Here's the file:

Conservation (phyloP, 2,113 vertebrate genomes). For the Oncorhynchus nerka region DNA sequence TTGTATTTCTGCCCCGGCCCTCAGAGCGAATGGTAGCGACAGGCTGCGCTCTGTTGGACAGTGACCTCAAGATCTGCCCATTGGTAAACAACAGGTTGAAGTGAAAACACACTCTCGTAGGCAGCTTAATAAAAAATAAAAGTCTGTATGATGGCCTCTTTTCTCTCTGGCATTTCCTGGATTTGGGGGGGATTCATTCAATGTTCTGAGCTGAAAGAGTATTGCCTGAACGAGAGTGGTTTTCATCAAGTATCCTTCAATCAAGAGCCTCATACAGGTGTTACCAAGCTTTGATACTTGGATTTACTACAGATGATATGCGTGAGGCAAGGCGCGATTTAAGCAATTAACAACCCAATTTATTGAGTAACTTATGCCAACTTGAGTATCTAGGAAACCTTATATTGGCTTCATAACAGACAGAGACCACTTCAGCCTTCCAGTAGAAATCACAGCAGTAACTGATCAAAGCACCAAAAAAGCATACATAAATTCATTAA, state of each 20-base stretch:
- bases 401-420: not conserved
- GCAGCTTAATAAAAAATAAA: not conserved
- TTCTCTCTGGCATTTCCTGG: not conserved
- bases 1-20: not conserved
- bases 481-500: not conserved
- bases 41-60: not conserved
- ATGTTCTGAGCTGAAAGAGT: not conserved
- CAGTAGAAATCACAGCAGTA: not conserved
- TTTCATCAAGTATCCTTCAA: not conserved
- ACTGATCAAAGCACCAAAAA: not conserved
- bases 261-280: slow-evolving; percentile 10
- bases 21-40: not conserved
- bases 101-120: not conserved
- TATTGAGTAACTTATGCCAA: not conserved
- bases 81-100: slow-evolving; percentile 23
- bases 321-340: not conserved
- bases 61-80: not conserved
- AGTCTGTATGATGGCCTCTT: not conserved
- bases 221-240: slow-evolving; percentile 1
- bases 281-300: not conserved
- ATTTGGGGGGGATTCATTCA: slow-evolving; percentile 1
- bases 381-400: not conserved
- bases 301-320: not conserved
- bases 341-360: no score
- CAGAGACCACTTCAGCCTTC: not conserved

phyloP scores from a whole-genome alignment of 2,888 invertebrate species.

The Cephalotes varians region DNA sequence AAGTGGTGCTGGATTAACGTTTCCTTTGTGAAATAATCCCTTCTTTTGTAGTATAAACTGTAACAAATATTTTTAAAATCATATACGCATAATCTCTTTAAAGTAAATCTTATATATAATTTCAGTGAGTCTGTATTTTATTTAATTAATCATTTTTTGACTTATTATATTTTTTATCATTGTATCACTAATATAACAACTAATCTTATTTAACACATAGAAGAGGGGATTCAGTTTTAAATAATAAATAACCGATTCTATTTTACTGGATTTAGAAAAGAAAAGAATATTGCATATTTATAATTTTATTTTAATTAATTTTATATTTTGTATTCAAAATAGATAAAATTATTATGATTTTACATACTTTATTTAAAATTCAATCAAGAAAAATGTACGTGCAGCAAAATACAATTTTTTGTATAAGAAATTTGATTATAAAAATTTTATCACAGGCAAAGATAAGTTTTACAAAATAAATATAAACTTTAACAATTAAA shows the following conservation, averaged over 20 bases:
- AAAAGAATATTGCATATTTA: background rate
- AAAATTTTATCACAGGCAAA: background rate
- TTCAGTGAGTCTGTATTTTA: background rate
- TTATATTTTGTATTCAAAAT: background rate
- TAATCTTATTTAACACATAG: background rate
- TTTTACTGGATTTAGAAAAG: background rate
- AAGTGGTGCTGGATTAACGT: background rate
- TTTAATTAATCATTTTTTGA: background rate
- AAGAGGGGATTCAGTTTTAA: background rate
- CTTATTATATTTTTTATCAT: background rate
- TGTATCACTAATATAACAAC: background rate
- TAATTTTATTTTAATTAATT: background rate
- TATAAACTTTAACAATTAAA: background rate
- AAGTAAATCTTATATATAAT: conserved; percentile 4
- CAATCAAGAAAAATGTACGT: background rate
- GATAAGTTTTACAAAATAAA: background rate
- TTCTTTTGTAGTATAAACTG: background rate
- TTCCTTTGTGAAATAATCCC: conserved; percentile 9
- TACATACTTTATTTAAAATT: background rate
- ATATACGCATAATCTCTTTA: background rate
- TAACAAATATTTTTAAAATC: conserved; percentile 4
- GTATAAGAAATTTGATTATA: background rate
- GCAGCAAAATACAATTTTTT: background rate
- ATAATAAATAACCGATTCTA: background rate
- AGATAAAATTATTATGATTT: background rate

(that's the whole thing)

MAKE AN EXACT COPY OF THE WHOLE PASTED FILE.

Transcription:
Conservation (phyloP, 2,113 vertebrate genomes). For the Oncorhynchus nerka region DNA sequence TTGTATTTCTGCCCCGGCCCTCAGAGCGAATGGTAGCGACAGGCTGCGCTCTGTTGGACAGTGACCTCAAGATCTGCCCATTGGTAAACAACAGGTTGAAGTGAAAACACACTCTCGTAGGCAGCTTAATAAAAAATAAAAGTCTGTATGATGGCCTCTTTTCTCTCTGGCATTTCCTGGATTTGGGGGGGATTCATTCAATGTTCTGAGCTGAAAGAGTATTGCCTGAACGAGAGTGGTTTTCATCAAGTATCCTTCAATCAAGAGCCTCATACAGGTGTTACCAAGCTTTGATACTTGGATTTACTACAGATGATATGCGTGAGGCAAGGCGCGATTTAAGCAATTAACAACCCAATTTATTGAGTAACTTATGCCAACTTGAGTATCTAGGAAACCTTATATTGGCTTCATAACAGACAGAGACCACTTCAGCCTTCCAGTAGAAATCACAGCAGTAACTGATCAAAGCACCAAAAAAGCATACATAAATTCATTAA, state of each 20-base stretch:
- bases 401-420: not conserved
- GCAGCTTAATAAAAAATAAA: not conserved
- TTCTCTCTGGCATTTCCTGG: not conserved
- bases 1-20: not conserved
- bases 481-500: not conserved
- bases 41-60: not conserved
- ATGTTCTGAGCTGAAAGAGT: not conserved
- CAGTAGAAATCACAGCAGTA: not conserved
- TTTCATCAAGTATCCTTCAA: not conserved
- ACTGATCAAAGCACCAAAAA: not conserved
- bases 261-280: slow-evolving; percentile 10
- bases 21-40: not conserved
- bases 101-120: not conserved
- TATTGAGTAACTTATGCCAA: not conserved
- bases 81-100: slow-evolving; percentile 23
- bases 321-340: not conserved
- bases 61-80: not conserved
- AGTCTGTATGATGGCCTCTT: not conserved
- bases 221-240: slow-evolving; percentile 1
- bases 281-300: not conserved
- ATTTGGGGGGGATTCATTCA: slow-evolving; percentile 1
- bases 381-400: not conserved
- bases 301-320: not conserved
- bases 341-360: no score
- CAGAGACCACTTCAGCCTTC: not conserved

phyloP scores from a whole-genome alignment of 2,888 invertebrate species.

The Cephalotes varians region DNA sequence AAGTGGTGCTGGATTAACGTTTCCTTTGTGAAATAATCCCTTCTTTTGTAGTATAAACTGTAACAAATATTTTTAAAATCATATACGCATAATCTCTTTAAAGTAAATCTTATATATAATTTCAGTGAGTCTGTATTTTATTTAATTAATCATTTTTTGACTTATTATATTTTTTATCATTGTATCACTAATATAACAACTAATCTTATTTAACACATAGAAGAGGGGATTCAGTTTTAAATAATAAATAACCGATTCTATTTTACTGGATTTAGAAAAGAAAAGAATATTGCATATTTATAATTTTATTTTAATTAATTTTATATTTTGTATTCAAAATAGATAAAATTATTATGATTTTACATACTTTATTTAAAATTCAATCAAGAAAAATGTACGTGCAGCAAAATACAATTTTTTGTATAAGAAATTTGATTATAAAAATTTTATCACAGGCAAAGATAAGTTTTACAAAATAAATATAAACTTTAACAATTAAA shows the following conservation, averaged over 20 bases:
- AAAAGAATATTGCATATTTA: background rate
- AAAATTTTATCACAGGCAAA: background rate
- TTCAGTGAGTCTGTATTTTA: background rate
- TTATATTTTGTATTCAAAAT: background rate
- TAATCTTATTTAACACATAG: background rate
- TTTTACTGGATTTAGAAAAG: background rate
- AAGTGGTGCTGGATTAACGT: background rate
- TTTAATTAATCATTTTTTGA: background rate
- AAGAGGGGATTCAGTTTTAA: background rate
- CTTATTATATTTTTTATCAT: background rate
- TGTATCACTAATATAACAAC: background rate
- TAATTTTATTTTAATTAATT: background rate
- TATAAACTTTAACAATTAAA: background rate
- AAGTAAATCTTATATATAAT: conserved; percentile 4
- CAATCAAGAAAAATGTACGT: background rate
- GATAAGTTTTACAAAATAAA: background rate
- TTCTTTTGTAGTATAAACTG: background rate
- TTCCTTTGTGAAATAATCCC: conserved; percentile 9
- TACATACTTTATTTAAAATT: background rate
- ATATACGCATAATCTCTTTA: background rate
- TAACAAATATTTTTAAAATC: conserved; percentile 4
- GTATAAGAAATTTGATTATA: background rate
- GCAGCAAAATACAATTTTTT: background rate
- ATAATAAATAACCGATTCTA: background rate
- AGATAAAATTATTATGATTT: background rate